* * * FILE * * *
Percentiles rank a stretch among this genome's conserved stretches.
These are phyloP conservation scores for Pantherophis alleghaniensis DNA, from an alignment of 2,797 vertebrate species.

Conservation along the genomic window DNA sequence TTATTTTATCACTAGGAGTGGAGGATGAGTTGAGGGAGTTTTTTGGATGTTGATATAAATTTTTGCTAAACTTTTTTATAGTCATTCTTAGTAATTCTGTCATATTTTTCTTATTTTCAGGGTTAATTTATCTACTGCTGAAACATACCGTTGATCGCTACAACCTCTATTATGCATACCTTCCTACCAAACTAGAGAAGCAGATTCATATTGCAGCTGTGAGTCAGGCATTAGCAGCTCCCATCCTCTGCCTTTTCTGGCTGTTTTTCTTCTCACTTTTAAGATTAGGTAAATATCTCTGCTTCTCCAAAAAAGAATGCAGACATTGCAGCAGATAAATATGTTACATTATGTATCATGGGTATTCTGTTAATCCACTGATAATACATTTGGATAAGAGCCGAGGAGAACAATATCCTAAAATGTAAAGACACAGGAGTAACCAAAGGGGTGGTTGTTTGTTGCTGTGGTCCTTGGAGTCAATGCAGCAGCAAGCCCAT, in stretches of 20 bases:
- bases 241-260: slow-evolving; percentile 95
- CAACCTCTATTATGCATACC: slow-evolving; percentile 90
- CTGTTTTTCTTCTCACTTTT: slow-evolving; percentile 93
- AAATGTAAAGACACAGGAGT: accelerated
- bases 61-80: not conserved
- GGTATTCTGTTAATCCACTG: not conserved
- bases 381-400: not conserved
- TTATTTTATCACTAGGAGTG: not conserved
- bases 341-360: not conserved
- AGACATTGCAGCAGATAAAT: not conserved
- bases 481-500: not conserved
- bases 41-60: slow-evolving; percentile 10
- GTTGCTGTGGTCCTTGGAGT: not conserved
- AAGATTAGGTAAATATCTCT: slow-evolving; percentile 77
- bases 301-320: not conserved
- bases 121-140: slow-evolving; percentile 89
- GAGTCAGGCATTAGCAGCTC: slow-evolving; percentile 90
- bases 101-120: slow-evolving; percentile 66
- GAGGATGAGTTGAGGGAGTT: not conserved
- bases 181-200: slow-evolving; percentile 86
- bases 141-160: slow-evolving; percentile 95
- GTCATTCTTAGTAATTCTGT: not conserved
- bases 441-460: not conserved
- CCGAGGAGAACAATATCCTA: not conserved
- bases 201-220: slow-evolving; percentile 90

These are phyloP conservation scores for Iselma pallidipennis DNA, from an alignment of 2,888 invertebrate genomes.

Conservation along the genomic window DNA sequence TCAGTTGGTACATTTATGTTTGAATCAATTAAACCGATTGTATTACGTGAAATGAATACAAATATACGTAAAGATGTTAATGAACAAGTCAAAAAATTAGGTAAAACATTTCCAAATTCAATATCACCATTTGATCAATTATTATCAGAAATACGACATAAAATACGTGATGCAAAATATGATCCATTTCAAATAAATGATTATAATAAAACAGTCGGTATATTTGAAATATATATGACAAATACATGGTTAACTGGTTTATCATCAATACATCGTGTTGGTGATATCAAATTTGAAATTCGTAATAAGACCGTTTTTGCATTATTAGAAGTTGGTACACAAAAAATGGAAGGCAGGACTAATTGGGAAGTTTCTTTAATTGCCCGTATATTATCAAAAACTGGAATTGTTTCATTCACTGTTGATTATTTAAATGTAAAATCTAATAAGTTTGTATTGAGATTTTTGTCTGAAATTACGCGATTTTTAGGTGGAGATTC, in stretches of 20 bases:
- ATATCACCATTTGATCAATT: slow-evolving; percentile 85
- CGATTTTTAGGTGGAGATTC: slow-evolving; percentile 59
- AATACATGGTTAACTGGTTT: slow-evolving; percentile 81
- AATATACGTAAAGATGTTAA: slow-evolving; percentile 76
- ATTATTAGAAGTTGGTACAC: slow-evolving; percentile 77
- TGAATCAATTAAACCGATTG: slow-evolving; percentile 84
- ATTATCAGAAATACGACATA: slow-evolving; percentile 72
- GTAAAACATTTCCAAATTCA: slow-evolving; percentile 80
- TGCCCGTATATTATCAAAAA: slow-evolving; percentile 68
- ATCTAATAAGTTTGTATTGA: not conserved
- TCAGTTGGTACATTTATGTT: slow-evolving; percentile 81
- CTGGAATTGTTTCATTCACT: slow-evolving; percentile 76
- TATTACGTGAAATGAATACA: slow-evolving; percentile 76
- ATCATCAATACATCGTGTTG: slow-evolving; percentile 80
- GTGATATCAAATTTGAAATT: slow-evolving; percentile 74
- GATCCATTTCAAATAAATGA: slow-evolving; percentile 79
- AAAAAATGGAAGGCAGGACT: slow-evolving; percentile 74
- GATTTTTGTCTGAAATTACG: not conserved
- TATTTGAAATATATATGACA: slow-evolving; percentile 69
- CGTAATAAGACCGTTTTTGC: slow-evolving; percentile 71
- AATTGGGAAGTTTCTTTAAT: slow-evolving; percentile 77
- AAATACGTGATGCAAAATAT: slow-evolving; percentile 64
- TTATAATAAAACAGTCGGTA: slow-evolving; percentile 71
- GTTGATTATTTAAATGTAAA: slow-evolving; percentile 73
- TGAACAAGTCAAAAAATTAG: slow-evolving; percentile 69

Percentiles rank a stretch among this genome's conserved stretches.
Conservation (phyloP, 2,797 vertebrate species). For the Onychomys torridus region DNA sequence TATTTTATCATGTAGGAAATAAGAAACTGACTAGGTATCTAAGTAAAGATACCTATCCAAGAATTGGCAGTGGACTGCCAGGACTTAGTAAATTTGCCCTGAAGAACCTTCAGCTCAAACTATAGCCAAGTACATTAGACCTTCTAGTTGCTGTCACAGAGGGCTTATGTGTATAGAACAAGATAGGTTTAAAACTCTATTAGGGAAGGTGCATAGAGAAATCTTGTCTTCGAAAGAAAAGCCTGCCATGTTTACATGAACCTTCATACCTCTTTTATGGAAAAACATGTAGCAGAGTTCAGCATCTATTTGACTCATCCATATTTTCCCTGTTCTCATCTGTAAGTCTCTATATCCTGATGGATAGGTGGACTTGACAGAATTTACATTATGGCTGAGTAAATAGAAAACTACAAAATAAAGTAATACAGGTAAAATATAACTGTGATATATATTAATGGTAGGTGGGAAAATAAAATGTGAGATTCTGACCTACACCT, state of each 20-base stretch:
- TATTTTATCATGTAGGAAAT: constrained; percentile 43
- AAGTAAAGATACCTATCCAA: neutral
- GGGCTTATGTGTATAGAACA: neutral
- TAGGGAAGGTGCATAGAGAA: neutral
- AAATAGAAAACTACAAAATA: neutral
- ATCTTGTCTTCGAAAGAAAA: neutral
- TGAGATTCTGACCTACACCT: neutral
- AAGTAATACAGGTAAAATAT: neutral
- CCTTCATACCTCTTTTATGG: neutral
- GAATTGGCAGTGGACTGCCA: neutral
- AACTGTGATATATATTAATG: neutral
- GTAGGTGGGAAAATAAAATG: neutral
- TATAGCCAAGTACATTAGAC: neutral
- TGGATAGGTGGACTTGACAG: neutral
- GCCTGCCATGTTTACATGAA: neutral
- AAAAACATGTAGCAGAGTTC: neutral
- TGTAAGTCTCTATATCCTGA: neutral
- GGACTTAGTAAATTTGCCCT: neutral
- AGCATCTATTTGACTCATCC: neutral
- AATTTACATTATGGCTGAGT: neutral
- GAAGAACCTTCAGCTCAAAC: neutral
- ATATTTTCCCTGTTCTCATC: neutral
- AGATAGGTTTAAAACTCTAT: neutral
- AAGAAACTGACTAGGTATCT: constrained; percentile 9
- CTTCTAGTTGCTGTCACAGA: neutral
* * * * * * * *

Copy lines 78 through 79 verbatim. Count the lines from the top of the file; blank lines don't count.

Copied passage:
- GAAGAACCTTCAGCTCAAAC: neutral
- ATATTTTCCCTGTTCTCATC: neutral